Should I Sign?

Question to Ask the Workplace Doctors about refusal to sign a warning:

What are my employee rights at the workplace relating to refuse to sign a warning document? So, in other words, do I have the right to refuse to sign a warning at workplace in Chicago? Which documents do I have the right to refuse to sign and which not? Thanks for assisting me.

Signed, Don’t Want My Name On It

Dear┬áDon’t Want My Name On It:

Apparently you don’t think you deserve a particular warning and therefore, you think signing it indicates you agree with it. Employees also sometimes feel that way about a low annual evaluation. They think signing it agrees with their boss. Our site doesn’t give legal advice; however, I think if you talk to your Human Resources or Personnel departments, you will be told that signing a warning only means you are saying that it was given you, not that you agree you did wrong. To make sure of that, you can add a note along side you signature why you don’t deserve the warning or submit a letter to that effect to be put in your file.

Check with your personnel department to learn if that is acceptable. Some warnings and evaluations have a sentence or two explaining that signing acknowledges you have “read and understand it” and also some have a place for you to add a comment.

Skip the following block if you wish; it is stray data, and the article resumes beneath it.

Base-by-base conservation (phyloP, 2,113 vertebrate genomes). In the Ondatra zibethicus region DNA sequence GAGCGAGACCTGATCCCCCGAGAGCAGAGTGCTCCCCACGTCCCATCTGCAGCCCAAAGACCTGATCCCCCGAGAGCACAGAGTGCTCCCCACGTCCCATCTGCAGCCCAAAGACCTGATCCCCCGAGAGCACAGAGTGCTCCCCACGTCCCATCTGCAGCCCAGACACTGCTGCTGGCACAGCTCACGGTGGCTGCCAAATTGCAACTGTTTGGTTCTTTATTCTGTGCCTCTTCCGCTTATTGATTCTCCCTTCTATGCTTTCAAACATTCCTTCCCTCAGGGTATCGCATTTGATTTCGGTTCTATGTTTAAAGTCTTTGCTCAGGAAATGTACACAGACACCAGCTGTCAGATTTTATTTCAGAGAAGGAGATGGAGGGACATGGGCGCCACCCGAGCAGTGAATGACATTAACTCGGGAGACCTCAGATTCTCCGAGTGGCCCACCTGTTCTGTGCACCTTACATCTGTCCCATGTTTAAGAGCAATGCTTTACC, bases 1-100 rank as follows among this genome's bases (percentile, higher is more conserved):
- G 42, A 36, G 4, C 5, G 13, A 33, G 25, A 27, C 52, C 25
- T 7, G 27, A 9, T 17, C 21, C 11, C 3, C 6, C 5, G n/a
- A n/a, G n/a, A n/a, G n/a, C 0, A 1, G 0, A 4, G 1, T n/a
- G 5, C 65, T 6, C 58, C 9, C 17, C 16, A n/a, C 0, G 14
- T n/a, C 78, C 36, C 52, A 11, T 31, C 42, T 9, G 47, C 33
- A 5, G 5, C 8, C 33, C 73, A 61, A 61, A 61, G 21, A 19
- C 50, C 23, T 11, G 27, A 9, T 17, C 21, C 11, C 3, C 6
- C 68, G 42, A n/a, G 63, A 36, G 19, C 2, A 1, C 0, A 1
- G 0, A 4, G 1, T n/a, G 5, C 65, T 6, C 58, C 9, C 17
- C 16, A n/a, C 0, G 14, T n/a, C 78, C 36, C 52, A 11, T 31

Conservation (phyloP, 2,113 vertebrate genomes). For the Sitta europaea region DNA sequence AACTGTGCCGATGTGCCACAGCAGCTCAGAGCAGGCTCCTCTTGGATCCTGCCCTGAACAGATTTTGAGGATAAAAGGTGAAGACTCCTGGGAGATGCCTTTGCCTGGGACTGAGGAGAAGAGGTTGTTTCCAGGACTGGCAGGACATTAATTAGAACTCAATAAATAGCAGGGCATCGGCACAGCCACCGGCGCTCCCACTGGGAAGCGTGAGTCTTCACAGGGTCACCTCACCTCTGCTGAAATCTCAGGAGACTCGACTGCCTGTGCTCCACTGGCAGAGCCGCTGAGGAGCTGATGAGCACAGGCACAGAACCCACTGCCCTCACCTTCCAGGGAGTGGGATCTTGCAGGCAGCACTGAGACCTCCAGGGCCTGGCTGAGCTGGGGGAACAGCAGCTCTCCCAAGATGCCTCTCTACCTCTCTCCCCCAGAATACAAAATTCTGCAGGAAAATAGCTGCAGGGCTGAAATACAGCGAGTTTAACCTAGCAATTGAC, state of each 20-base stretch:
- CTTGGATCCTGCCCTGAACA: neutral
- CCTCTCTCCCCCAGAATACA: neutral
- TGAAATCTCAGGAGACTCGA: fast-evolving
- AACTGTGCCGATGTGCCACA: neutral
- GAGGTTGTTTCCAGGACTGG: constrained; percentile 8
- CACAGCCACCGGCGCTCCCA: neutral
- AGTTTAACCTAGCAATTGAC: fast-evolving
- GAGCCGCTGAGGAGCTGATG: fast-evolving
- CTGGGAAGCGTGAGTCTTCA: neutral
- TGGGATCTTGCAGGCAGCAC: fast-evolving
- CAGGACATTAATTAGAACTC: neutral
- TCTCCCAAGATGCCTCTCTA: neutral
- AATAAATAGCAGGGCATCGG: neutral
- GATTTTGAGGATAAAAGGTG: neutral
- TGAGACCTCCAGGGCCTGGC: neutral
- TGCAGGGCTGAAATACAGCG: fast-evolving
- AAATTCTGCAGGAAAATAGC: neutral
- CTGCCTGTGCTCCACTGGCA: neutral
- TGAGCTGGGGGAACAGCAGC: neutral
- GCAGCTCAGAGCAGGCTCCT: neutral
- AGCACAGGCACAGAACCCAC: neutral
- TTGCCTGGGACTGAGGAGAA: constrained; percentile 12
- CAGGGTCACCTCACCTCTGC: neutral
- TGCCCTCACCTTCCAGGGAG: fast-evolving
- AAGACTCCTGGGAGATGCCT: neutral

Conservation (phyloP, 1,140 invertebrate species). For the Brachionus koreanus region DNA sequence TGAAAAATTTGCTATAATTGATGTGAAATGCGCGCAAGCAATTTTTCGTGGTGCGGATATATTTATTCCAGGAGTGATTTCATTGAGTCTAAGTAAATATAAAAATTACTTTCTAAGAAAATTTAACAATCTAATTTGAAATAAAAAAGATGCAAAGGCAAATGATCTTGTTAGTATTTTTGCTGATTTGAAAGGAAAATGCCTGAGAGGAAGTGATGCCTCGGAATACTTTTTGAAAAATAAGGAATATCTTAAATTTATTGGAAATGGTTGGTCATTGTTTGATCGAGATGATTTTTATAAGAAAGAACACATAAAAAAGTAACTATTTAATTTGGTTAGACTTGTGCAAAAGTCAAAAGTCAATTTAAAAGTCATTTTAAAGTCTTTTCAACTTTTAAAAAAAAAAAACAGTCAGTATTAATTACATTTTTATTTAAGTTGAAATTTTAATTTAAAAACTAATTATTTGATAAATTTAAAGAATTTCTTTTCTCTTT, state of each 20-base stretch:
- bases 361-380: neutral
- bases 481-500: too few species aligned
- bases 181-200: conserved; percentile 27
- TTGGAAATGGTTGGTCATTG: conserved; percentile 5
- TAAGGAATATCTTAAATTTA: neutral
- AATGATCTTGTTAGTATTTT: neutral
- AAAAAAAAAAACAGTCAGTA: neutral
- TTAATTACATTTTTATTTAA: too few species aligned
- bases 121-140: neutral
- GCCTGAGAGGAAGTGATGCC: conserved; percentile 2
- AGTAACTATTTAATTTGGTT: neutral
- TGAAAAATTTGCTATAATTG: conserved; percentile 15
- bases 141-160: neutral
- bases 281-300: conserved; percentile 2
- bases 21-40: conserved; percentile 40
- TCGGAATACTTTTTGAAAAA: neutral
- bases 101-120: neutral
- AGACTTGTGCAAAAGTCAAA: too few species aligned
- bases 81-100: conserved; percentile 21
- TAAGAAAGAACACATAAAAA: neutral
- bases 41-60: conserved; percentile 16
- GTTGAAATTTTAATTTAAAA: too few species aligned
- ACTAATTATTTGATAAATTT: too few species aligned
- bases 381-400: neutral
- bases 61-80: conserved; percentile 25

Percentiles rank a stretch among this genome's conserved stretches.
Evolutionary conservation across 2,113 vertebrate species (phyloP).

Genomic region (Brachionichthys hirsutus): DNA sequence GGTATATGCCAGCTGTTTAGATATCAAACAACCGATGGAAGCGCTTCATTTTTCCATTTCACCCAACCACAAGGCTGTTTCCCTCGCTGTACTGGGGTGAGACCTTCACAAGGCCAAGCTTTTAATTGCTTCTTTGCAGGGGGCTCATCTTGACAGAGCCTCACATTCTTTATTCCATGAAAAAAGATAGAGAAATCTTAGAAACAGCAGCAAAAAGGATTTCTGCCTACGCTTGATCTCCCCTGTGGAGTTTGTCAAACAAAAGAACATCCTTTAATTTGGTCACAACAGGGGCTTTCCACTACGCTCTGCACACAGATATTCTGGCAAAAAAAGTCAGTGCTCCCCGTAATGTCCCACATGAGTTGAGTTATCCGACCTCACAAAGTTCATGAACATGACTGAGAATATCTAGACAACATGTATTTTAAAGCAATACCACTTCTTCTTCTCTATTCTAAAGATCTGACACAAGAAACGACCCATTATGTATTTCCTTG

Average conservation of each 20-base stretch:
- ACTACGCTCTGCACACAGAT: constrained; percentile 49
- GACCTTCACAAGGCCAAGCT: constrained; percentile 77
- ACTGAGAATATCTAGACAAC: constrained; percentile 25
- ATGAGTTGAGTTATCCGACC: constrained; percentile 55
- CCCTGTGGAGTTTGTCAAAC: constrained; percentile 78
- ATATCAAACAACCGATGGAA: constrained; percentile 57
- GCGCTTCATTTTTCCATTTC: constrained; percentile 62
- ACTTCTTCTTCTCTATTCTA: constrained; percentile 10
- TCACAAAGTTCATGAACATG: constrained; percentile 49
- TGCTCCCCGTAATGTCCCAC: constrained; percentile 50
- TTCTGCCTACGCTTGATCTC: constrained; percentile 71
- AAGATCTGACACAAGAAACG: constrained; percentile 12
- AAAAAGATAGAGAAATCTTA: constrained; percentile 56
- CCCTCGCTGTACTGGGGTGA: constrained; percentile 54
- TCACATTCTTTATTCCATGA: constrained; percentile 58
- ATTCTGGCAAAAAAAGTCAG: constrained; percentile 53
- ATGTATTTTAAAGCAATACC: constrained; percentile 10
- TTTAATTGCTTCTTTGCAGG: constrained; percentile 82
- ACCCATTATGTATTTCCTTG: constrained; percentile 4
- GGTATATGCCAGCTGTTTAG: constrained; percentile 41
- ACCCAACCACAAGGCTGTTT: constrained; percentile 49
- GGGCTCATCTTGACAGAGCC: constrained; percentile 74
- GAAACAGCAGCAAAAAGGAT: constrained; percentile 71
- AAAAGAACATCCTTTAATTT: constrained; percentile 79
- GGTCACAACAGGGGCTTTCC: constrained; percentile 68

Your question implies that all is not right between you and your boss. Right? The more important issue is: what is the trouble, and can and do you want to correct that? If it is a matter of your carelessness, an unintentional mistake, or not being as responsible, will you change? Or if you are rude to coworkers or your boss, why are you? Is it their fault? Work is hard enough without the additional stress of conflict.

Soooo, I can’t know what is the problem, but you do. The key might be an apology and then clarifying what must be corrected. The usual pattern of discipline entails three steps: oral warning, written warning and discipline or firing. A written warning probably is an intermediate step before more severe. Might you see this warning as a time to talk through what of your of the other person’s attitude or behavior led to it?